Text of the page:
4. When traveling I was able to pick Americans out of the crowd; once I was shown what to look for. Head up, willing to smile, willing to make eye contact, willing to get involved.

    The arrogance of the freedom makes us stand out.
    We are loud and obnoxious even when we are doing nothing but walking quietly to get lunch at the corner noodle shop.

  5. I found it interesting that North Americans were more generous than others in the "Ultimatum Game." And yet that very generosity is denigrated in other cultures.

    "Others punish participants perceived as too altruistic in co-operation games, but very few in the English-speaking West would ever dream of penalizing the generous."

    If that's the case, it seems that, as a nation, we shoot ourselves in the foot by trying to be a bread basket to the world.

  6. I like this point a lot.
    The conclusion seems to be WEIRDness is a result of the Industrial Revolution.
    What if the Industrial Revolution was caused by exceptionalism and the causalities are confused.

    "But love your enemies, do good to them, and lend to them without expecting to get anything back. Then your reward will be great, and you will be sons of the Most High, because he is kind to the ungrateful and wicked."

  7. Richard,

    I was fascinated with this article and the study because it can teach us something about us WEIRD folk and non-WEIRD.

    But I think the the UBC folk do not push the Enlightenment and Industrial Revolution assumption far enough. The Enlightenment and the Industrial Revolution have roots in Medieval Christian mindset which gave us the mechanical clock, canon law, Christian application of Arabic numerals, and the technology of the printed page. The very act of rationalized, structured, chronological, and collective work as we know it in our WEIRD world developed in the late 15th and early 16th century Venetian lace workshops (which were a kind of borrowed amalgam of Arabic, Persian, and Chinese practices).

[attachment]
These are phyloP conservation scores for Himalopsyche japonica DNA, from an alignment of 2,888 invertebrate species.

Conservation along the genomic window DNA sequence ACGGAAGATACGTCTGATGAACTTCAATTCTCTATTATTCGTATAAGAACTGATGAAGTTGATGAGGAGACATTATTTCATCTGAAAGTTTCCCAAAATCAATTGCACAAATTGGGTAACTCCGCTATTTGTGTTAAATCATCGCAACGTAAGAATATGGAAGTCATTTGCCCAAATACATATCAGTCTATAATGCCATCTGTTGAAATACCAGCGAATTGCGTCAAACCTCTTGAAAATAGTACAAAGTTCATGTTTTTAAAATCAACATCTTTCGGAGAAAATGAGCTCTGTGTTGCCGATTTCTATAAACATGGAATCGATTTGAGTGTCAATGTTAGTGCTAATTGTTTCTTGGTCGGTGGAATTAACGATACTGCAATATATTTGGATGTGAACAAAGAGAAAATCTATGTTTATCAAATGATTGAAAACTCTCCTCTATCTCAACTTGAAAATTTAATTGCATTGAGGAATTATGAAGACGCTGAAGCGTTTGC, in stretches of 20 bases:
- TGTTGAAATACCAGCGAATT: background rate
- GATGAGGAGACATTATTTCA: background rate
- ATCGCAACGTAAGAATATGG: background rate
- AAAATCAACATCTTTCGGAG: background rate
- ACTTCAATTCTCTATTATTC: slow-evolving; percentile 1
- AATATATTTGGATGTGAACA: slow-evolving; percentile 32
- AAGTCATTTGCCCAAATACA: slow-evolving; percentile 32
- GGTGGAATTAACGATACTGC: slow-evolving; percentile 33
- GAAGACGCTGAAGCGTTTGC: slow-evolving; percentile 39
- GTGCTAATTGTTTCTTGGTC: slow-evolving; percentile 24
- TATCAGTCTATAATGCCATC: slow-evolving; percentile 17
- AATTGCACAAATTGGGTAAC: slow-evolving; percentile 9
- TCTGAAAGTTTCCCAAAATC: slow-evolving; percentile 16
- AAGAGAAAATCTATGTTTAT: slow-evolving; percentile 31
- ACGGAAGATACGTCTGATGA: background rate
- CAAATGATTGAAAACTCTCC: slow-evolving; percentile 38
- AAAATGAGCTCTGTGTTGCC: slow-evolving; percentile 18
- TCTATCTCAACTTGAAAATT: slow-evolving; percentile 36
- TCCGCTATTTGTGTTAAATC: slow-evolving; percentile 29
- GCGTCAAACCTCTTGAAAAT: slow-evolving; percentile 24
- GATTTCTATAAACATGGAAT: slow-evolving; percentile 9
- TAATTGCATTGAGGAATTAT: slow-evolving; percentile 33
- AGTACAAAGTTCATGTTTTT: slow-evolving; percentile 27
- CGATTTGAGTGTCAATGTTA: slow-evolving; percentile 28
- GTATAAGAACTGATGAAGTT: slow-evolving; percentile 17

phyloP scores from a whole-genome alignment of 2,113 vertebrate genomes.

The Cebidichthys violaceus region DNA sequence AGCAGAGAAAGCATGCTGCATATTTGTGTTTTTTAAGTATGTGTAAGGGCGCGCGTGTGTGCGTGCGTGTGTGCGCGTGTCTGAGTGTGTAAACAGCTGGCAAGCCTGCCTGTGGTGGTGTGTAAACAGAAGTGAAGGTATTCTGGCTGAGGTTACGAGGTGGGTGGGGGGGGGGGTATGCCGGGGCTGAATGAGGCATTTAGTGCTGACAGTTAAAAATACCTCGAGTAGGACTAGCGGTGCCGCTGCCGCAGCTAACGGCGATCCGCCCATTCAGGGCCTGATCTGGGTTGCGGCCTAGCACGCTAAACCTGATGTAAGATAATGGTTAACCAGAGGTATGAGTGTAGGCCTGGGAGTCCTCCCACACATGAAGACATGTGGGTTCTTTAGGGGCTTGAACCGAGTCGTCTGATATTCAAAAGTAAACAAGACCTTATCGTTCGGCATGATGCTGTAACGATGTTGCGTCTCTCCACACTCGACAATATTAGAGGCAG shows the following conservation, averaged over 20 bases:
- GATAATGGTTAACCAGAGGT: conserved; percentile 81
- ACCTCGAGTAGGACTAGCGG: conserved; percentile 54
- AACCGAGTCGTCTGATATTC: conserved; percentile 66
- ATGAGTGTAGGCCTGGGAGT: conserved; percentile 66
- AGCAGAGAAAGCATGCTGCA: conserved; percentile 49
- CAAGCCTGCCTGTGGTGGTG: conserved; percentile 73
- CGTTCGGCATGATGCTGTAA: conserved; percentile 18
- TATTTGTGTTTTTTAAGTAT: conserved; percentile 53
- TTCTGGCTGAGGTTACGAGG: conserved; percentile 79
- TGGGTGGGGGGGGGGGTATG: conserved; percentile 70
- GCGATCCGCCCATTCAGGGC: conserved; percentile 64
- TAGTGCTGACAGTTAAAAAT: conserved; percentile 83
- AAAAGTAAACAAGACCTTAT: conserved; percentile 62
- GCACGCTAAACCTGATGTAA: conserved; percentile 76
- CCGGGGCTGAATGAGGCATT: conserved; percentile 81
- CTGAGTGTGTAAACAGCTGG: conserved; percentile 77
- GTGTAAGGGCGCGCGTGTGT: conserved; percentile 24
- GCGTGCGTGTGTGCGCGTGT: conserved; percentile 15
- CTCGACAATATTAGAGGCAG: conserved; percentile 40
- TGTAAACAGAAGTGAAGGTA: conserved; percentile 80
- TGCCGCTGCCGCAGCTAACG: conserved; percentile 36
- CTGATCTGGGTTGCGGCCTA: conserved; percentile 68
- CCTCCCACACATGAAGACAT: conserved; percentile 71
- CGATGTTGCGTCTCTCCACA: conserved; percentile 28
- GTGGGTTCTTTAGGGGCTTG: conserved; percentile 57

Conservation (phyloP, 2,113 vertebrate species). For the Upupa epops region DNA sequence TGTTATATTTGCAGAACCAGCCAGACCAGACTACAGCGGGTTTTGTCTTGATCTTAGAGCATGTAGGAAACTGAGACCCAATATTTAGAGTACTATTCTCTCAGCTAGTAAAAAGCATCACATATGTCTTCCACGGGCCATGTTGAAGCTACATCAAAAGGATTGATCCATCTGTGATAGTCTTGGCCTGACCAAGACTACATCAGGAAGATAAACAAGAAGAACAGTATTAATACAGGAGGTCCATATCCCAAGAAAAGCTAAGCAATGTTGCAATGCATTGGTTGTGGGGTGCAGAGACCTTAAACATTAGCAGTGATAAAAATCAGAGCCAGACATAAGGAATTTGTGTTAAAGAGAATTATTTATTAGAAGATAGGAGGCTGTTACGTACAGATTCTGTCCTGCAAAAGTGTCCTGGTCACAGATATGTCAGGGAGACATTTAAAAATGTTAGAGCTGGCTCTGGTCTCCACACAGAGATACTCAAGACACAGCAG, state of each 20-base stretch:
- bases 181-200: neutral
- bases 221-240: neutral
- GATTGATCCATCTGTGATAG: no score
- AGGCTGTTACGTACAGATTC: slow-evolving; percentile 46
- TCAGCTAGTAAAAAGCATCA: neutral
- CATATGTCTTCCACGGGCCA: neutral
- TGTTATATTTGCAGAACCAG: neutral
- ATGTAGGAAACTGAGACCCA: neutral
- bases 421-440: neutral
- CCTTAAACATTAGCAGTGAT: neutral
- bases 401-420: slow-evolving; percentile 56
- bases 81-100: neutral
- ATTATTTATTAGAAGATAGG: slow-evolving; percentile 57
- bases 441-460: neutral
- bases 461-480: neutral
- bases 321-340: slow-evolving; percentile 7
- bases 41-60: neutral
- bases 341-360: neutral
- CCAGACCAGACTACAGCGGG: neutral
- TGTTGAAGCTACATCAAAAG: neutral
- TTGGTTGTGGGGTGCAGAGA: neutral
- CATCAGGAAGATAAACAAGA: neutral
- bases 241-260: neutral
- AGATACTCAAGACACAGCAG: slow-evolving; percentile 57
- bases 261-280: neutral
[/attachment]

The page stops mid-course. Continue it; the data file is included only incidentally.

The Enlightenment and the Industrial Revolution put a premium on truth as accuracy and precision rather than the Biblical notion of truth as a communal narrative of "un-forgetting" or remembering.

    David's remarks are helpful here regarding the dynamism of charity.

  8. Guided by Jonathan Haidt's research (, I might say that one effect of becoming so WEIRD is a loss of three-fifths of our moral depth.

    Here's Jon's TED talk:
    And a talk he gave for the New Yorker:

  9. The argument from Henrich, Steven Heine and Ara Norenzayan that people in the WEIRD demo graphic are behavioral ‘outliers’ is open to dispute. 

    On what basis is the outlier status calculated?
 If by population size, then yes.

    But if by GDP, then according to IMF 2009 statistics of millions of GDP:
World 57,843,376

    European Union 16,414,697

    United States 14,119,050

    therefore the EU and USA account for 52.8% of world GDP alone. On this basis, they are not WEIRD at all, but the majority.

    If one does the analysis by population numbers, of course, the result is not the same.

    However, since the inevitable trend seems to be for more education, industrialisation and democracy (if not richness), then the WEIRD societies seem to indicate the trend that all the world is headed for, and therefore, in reality, an excellent source of experimental data if one is concerned with the future state of the world.

    So, I would suggest you think up another name – perhaps WIRED – Western Industrialised Rich Educated Democracies. This is much more in tune with the whole way everything is going, and as a bonus, does not reek of the defeatist left-liberal mind-set that created WEIRD.

    In addition, I would add that the invention of nonsense like WEIRD is exactly why psychologists have such a bad name with the general public.

  10. Adam McDowell's archives do not contain the review you cite. In fact there is no
    record of that review on the internet at all.